The U.S. continues to be a significant destination for Peruvian citrus since it became a major importer of the commodity four years ago.
The nations reached that trade status in 2007, according to the U.S. Department of Agriculture.
Last year, Peru’s citrus exports reached a volume of 68,500 metric tons, with 23% (15,677 metric tons) of that shipped to the U.S., said Sergio del Castillo, general manager of the Lima-based nonprofit Citrus Growers Association of Peru, or ProCitrus.
Last year’s shipments of Peruvian fruit to the U.S. valued a total $15.6 million, said Beatriz Tubino, agricultural exports manager, Exporters Association, Lima, Peru.
The main citrus export, tangerines, reached $12.2 million last year, she said.
This year, del Castillo said he expects to see an 8% increase in volume over last year.
Shipments of mandarins to the U.S. began in mid-April, and by late May, 350 metric tons had been sent, del Castillo said.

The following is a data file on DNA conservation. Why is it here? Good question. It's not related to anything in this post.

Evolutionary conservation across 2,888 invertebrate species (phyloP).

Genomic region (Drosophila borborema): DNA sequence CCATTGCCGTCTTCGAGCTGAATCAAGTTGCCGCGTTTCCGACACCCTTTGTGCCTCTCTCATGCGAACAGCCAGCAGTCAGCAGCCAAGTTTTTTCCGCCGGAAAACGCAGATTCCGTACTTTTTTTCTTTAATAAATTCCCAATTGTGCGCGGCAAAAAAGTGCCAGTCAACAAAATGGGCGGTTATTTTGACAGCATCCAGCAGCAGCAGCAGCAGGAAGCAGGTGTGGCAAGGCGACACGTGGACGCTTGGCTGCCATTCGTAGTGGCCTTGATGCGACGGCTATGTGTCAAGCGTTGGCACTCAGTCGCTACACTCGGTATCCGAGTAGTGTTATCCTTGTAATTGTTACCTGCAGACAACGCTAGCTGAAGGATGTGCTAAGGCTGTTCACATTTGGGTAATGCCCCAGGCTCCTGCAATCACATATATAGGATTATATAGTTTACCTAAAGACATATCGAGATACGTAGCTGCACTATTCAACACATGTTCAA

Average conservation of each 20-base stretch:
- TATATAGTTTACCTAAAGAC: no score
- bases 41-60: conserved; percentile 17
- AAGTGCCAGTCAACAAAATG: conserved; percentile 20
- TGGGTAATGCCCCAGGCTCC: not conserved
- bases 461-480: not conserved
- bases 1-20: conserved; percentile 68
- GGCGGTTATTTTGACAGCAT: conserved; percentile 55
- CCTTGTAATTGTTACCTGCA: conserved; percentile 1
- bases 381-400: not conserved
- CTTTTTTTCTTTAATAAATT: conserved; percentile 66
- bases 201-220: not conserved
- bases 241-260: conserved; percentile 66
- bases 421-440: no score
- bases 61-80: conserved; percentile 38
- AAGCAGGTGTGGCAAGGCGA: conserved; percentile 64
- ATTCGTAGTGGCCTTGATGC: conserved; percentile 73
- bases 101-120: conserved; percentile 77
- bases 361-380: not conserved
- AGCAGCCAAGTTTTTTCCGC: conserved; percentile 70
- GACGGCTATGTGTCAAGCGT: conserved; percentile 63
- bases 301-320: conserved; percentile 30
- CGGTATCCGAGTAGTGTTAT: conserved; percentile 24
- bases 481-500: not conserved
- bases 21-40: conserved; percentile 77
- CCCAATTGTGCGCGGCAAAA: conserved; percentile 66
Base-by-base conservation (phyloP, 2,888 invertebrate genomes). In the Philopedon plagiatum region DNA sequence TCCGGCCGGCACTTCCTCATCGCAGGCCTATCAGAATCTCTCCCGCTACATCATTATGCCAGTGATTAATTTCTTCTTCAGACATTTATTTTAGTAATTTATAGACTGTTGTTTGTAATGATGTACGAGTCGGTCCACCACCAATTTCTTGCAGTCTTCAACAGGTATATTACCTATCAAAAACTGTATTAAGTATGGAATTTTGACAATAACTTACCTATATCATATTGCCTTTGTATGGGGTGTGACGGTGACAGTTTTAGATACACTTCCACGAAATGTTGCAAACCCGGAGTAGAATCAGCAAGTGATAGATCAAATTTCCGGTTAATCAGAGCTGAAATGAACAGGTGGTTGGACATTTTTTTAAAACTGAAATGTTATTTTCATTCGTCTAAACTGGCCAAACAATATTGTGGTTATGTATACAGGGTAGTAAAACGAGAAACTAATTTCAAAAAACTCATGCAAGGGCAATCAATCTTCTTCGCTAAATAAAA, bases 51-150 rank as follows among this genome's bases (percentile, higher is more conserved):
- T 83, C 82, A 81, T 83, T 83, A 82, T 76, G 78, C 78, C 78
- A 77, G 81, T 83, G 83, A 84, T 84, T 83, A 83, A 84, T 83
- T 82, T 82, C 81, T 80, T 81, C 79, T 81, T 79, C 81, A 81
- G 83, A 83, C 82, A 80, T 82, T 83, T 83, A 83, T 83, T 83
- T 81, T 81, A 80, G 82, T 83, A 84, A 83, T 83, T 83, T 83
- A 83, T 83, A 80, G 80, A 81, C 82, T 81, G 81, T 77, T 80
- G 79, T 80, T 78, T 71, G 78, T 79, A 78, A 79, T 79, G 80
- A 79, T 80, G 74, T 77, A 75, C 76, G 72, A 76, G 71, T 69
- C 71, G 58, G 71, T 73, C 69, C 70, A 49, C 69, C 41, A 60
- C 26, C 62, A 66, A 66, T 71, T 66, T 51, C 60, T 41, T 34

The average shipment takes three weeks to arrive, and shipments to the U.S. are expected to continue until about early September, del Castillo said.
About 85% of Peruvian citrus exports are grown by the 140 ProCitrus members, who have about 7,000 hectares (about 17,300 acres) of orchards, Del Castillo said.
ProCitrus expects to ship about 750 40-foot containers of citrus, including soft citrus, oranges and limes, to the U.S. this year. The main varieties ProCitrus growers export to the U.S. are minneola tangelos, and mandarins, such as satsumas, clementines, novas and w. murcotts, del Castillo said. ProCitrus also exports navel oranges and limes.
Grower-shipper La Calera, Chincha, Peru, begins its soft citrus exports to the U.S. with satsumas, said Estuardo Masias, owner.
Satsumas help fill the gap between the clementine seasons in California and the Southern Hemisphere, he said. Satsumas are La Calera’s biggest variety, but the company is building its export programs of other types of citrus.
La Calera grows citrus on about 1,400 hectares (about 3,460 acres) of drip-irrigated orchards. Its export division is Prolan, in Lima, and it markets fruit in the U.S. through its import company, Miami-based Andean Sun Produce.
In May and June, Prolan exports La Calera’s oronules, nules, nours and other varieties of clementines.
In May, Masias said La Calera’s volume of clementines was increasing, with additional orchards being planted in anticipation of a bigger U.S. export program.
La Calera’s second-largest citrus crop is the minneola tangerine, which is harvested beginning in July, Masias said. Prolan exports about 2,000 tons of minneolas to the U.S. in a year.